Money to combat the nation’s opioid crisis continues to flow into Wyoming, recently in the form of $1.95 million from the Centers for Disease Control and Prevention. That’s on top of the millions the state’s receiving via opioid settlements with companies accused of contributing to the crisis.
The CDC funding from the Overdose Data to Action initiative, which aims to prevent overdoses using data and resources on the local and state levels, is the result of a competitive grant process awarded to Wyoming in late August, according to Wyoming Health Department spokesperson Kim Deti.
Annual payments are expected over the next five years, she added, meaning Wyoming will receive roughly $10 million total.
“Data to action means using different types of data to select, improve, and scale-up up [sic] drug overdose prevention programs and policies,” the CDC states, describing its initiative. “These data include surveillance data, process and outcome evaluation data, and data from partners including those who use drugs or have lived experience with drug use.”
In Wyoming, the CDC grant dollars are flowing directly into the health department. While there isn’t much detail yet to the state’s plans, Deti stated, the money will generally fall into two pools mandated by the grant: epidemiology and prevention.
As WyoFile has previously reported, some of the state’s overdose data isn’t reaching local leaders and others on the front lines of combating the opioid crisis. The privacy challenges — including after death — associated with a small population spread across rural communities are commonly blamed for the information bottlenecks.
Some of this CDC grant money will go towards epidemiology by “evaluating, analyzing and disseminating information on opioid and stimulant use and overdoses using additional data sources such as emergency department non-fatal overdose data and EMS data,” Deti stated.
While the health department expects more data to be available because of these resources, it will still take time for systems to be built and numbers to reach the public, Deti cautioned.
“It will probably take a couple of years to establish these systems and collect sufficient data for dissemination, so these data will not be available for some time,” she stated.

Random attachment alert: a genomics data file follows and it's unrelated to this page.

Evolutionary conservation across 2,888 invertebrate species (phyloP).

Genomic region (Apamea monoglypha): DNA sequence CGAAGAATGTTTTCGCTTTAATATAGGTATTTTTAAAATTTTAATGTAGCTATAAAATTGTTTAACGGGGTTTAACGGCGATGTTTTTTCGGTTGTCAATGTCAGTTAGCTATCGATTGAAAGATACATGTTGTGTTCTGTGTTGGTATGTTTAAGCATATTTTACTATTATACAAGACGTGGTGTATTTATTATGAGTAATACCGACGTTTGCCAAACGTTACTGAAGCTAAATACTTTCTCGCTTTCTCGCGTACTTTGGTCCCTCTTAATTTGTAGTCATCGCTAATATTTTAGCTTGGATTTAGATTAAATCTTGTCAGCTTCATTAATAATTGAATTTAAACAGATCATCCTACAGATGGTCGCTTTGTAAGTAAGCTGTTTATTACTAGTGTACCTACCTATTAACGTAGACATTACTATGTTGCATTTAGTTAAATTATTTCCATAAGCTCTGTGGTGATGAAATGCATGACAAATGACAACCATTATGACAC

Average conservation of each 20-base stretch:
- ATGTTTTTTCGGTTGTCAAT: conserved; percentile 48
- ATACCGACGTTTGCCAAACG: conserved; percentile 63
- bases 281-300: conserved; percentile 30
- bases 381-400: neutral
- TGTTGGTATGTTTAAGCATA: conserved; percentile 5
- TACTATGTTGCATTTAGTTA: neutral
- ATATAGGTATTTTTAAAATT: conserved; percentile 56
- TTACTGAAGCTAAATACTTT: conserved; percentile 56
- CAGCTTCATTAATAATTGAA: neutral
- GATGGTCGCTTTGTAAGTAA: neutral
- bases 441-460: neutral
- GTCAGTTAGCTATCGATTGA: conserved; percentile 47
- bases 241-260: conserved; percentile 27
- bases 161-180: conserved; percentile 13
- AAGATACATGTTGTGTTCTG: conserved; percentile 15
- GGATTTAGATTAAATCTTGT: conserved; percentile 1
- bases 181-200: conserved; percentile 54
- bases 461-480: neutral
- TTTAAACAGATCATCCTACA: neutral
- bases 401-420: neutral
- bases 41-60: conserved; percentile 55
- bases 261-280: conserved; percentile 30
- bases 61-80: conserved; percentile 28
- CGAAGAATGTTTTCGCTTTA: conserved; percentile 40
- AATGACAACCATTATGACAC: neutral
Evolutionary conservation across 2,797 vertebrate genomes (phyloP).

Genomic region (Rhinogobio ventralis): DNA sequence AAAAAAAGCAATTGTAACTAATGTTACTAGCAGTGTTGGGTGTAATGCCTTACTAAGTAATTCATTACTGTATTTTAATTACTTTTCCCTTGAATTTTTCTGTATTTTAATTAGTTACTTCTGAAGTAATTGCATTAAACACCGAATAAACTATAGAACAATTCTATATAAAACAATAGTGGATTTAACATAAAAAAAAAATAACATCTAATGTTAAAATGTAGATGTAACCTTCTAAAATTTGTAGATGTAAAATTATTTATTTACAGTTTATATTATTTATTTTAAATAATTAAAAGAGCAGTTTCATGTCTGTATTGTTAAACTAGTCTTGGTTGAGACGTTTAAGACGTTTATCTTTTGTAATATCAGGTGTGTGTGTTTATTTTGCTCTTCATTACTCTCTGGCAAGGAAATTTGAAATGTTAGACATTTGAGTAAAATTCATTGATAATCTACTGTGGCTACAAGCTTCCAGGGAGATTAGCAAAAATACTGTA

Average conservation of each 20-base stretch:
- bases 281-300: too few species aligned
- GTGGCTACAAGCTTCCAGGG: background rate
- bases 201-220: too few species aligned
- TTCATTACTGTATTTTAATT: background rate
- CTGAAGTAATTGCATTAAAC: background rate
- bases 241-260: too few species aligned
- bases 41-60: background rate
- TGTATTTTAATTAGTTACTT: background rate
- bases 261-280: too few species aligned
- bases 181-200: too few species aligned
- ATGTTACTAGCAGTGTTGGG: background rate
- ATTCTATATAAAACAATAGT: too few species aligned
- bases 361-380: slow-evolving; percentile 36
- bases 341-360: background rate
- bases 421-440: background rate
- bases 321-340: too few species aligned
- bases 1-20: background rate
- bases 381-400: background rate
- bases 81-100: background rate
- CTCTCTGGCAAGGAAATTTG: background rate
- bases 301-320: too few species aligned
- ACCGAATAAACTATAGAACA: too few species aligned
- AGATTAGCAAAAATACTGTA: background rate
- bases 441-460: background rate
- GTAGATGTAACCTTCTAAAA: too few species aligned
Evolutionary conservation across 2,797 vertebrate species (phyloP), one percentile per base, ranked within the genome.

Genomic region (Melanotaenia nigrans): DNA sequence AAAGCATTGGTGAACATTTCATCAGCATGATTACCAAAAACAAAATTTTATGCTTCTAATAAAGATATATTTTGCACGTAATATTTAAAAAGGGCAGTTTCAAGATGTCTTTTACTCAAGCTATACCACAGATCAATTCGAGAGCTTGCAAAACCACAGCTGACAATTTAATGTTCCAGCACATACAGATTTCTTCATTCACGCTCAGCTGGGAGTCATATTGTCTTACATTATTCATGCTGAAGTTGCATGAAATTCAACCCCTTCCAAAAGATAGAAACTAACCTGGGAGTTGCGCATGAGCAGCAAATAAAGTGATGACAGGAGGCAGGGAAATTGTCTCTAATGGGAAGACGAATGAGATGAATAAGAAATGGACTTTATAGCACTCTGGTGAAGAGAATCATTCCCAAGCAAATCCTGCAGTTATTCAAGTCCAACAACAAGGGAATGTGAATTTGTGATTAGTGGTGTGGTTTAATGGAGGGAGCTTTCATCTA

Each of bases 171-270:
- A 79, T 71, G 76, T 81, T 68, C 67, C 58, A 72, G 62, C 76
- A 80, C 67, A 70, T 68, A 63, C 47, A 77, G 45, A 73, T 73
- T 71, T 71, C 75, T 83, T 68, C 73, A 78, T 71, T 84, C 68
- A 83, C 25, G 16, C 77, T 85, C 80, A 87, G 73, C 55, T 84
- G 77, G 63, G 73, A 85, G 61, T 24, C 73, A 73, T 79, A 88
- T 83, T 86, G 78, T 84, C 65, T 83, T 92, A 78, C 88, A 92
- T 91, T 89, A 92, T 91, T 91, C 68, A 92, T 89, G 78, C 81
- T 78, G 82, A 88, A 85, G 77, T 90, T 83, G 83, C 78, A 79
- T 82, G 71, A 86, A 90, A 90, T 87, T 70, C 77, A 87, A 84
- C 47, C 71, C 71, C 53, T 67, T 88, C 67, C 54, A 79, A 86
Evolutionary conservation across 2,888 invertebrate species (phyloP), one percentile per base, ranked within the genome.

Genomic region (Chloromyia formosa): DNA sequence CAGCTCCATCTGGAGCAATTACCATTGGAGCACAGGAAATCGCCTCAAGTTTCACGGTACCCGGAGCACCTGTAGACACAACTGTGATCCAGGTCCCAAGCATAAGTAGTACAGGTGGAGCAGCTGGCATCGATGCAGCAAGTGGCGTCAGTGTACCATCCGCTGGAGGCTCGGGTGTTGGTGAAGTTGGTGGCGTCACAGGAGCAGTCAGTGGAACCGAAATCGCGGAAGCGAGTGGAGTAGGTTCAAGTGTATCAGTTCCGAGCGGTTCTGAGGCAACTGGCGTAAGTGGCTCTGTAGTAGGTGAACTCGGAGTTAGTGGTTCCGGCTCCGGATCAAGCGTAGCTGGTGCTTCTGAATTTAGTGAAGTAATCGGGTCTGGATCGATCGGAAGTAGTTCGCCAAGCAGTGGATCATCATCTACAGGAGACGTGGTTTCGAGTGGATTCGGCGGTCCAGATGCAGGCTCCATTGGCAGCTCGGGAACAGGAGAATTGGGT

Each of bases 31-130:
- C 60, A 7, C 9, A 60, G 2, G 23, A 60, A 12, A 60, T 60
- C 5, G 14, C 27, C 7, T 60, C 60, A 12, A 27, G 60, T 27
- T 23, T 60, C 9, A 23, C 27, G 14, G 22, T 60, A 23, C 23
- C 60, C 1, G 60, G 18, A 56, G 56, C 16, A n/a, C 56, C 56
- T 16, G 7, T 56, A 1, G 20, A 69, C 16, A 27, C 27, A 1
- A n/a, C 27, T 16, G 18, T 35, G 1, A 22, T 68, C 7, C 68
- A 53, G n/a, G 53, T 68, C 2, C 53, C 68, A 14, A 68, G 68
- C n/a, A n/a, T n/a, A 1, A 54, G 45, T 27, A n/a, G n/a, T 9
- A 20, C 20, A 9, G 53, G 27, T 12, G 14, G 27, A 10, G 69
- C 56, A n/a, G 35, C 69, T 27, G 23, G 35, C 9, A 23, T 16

Last year, an estimated 93 people died from overdoses in Wyoming, according to the Health Department. The largest contributor to those deaths was the powerful synthetic opioid fentanyl, which was involved in 48 of the deaths and is driving an increase in overdoses nationwide.
Another target of Wyoming CDC grant money is limiting and preventing harm caused by opioid use disorders. That includes providing pain management resources to clinicians, utilizing partnerships to “better understand and prevent overdose,” spreading awareness of tools like naloxone, and using health care navigators at facilities to “link people with opioid and stimulant use disorders to care and services.”
Aside from hospital staff, some EMS agencies may also request money for training on pain management to reduce unnecessary opioid administrations. That’s after promising results came out of first-of-its kind training in Laramie County.
Overdose reversal drug naloxone was being shipped out to stores around the nation last month for over-the-counter purchases. However, at around $50 a package, people with limited funds can still ask pharmacists to prescribe naloxone to them, which is often covered by insurance. Beyond those with opioid use disorders, naloxone is occasionally prescribed to older residents who take several opioid medications.
Naloxone can also often be found at some health provider offices, harm reduction groups, NEXT Distro and the state Health Department has a program that provides name-brand Narcan for free to organizations.